Do the children look excited about and involved in their learning?
The NZ State Curriculum is met using a Montessori approach??
The children are able to progress through the NZ state curriculum which is delivered using the Montessori materials encouraging self-discovery and learning and promoting the curriculum as a coherent whole rather than unrelated learning.
Children are able to move through the curriculum at their own rate rather than at the teacher’s prescribed timetable for the whole class.
How do you integrate the NZ state curriculum and Montessori as a cohesive whole?
Does the amount and level of activity I am seeing the children do in the Montessori primary class compare to the levels I have observed in other state primary classrooms?
Montessori learning environments are offered for primary school children in many areas of NZ. As the number of children entering Montessori primary environments increases, so does the necessity for providing high school environments.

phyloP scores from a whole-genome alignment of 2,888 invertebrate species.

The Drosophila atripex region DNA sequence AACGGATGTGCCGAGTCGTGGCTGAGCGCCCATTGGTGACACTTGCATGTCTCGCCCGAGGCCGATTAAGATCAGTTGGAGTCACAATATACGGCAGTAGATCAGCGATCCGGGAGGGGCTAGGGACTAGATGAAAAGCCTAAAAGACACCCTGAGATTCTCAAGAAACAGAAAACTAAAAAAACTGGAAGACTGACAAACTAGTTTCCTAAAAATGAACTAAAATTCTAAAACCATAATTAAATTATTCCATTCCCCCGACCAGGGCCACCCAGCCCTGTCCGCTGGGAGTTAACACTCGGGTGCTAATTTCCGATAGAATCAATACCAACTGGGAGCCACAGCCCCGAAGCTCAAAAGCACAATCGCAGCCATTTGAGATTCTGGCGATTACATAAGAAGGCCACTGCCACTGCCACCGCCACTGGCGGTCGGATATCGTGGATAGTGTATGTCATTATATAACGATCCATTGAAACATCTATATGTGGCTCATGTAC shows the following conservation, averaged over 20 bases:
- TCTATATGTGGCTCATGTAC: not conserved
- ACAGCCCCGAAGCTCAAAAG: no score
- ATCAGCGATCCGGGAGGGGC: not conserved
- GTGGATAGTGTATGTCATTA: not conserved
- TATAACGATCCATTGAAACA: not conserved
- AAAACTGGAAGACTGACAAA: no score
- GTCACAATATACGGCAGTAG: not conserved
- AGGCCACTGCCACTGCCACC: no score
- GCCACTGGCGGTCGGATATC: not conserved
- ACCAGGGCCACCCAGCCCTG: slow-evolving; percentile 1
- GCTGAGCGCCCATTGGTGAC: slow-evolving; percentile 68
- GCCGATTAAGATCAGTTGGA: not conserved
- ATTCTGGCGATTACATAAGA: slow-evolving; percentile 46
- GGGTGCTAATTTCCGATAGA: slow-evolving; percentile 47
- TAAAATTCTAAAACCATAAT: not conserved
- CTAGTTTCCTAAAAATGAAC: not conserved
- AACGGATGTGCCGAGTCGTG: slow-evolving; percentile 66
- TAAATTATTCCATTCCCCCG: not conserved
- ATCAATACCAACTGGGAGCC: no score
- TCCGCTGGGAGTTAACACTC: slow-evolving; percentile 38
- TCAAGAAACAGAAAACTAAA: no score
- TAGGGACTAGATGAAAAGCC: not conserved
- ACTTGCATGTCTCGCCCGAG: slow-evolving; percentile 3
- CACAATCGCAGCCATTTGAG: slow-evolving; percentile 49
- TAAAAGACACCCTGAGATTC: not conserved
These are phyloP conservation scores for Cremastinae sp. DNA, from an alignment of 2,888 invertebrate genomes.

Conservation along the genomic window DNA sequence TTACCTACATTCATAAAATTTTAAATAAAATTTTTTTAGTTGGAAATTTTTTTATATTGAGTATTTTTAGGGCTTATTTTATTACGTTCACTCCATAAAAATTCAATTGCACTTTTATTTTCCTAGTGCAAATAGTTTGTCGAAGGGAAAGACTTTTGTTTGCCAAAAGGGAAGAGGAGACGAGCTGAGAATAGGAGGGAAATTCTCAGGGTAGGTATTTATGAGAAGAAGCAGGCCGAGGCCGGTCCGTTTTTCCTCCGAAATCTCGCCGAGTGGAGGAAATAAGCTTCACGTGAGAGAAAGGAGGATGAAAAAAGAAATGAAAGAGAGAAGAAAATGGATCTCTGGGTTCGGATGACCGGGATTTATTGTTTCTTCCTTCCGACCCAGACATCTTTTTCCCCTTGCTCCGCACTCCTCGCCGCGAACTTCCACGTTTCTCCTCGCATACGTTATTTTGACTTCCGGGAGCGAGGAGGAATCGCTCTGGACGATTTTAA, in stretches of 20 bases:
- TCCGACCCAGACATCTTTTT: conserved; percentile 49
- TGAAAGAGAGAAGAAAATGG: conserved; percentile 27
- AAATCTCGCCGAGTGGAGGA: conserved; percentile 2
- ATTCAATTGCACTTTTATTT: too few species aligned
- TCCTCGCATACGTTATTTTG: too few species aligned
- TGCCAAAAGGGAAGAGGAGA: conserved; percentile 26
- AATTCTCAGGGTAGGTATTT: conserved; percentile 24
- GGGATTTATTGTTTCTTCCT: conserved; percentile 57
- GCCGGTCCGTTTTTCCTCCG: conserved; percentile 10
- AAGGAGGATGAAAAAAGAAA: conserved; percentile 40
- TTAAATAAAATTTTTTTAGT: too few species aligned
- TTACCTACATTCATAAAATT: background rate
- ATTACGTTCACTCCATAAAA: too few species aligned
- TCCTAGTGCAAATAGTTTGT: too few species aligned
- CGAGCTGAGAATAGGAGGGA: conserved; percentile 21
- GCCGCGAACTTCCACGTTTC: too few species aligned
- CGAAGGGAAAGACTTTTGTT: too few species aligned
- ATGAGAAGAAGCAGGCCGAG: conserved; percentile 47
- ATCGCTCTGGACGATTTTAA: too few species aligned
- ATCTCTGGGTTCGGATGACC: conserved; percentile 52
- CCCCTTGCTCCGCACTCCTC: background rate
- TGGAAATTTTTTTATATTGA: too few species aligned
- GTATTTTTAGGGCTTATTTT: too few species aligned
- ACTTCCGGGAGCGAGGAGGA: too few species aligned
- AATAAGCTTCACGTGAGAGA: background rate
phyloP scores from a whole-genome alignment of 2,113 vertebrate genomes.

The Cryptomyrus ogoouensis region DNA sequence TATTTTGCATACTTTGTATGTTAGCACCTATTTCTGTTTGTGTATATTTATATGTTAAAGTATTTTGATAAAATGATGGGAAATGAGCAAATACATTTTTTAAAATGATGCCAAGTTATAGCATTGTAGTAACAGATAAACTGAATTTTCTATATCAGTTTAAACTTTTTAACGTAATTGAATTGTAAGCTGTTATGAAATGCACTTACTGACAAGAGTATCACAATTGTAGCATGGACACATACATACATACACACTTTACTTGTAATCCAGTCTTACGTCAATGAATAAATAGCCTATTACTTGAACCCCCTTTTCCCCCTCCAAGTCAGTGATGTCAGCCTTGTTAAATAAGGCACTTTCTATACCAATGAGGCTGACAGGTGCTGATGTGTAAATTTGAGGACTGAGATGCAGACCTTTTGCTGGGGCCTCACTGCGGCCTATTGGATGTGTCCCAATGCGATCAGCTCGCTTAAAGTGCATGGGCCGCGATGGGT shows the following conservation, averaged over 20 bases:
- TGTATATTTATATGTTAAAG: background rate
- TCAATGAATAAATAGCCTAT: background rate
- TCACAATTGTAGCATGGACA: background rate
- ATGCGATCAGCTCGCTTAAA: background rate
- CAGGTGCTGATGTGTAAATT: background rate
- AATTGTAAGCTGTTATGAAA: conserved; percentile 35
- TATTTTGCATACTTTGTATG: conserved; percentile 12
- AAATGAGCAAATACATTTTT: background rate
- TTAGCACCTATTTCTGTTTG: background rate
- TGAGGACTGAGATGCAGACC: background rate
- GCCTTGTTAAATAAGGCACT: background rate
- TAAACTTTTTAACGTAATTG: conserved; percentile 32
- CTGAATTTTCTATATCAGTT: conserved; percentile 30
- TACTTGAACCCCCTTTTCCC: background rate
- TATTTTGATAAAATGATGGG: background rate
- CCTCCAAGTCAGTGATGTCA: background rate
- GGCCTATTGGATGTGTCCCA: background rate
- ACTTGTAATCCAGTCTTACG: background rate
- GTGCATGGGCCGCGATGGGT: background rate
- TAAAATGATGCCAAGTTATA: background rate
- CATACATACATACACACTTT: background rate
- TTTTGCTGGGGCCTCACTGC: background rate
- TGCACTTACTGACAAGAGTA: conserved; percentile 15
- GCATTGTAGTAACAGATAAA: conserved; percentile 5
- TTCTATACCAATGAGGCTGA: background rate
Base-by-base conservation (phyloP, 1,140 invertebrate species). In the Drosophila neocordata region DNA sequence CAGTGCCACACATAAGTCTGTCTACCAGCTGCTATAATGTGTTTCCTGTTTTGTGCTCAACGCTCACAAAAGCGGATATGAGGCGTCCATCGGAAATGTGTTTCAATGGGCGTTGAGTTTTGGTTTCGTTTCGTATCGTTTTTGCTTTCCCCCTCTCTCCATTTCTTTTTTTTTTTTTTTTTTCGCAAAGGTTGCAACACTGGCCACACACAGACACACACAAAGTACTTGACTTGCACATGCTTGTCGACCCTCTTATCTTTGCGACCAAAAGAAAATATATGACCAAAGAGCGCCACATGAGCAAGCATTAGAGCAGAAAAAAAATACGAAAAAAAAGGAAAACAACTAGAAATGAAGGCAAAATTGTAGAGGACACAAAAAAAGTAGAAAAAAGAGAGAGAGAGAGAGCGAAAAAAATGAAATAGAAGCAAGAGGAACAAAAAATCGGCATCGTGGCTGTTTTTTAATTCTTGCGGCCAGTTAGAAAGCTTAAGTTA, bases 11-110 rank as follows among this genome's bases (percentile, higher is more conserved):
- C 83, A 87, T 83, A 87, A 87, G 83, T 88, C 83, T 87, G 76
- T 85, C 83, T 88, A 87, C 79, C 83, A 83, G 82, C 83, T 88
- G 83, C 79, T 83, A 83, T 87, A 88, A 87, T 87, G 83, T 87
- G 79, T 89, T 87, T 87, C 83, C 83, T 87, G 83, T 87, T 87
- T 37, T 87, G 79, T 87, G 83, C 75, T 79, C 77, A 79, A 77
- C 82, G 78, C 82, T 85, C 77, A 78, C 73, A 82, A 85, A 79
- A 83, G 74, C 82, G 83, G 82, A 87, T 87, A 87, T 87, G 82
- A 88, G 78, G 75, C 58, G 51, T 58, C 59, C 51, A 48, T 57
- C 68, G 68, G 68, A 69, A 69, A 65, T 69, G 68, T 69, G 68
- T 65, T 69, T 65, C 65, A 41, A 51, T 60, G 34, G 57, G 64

The school provides information about the Montessori high school programmes.
How do you support older primary children to transition to high school?
Are there plans to establish a Montessori high school in this area?
How would a Montessori high school build on the primary experience of children in this class?
The Montessori Aotearoa New Zealand has played a key role in supporting the growth of Montessori in NZ since 1982. MANZ provides high quality Montessori professional development and publications for educators and parents. MANZ provides national representation for Montessori in NZ.
A MANZ membership certificate is on display at the centre.
Information from the national association is on display or available to parents, including a monthly newsletter and magazine.
Teachers regularly attend MANZ professional development and conferences.
Does the Montessori primary school belong to and support the Montessori Aotearoa New Zealand?
What information will I receive from the national association?
Can I see some issues of the national association’s magazine, Montessori Voices?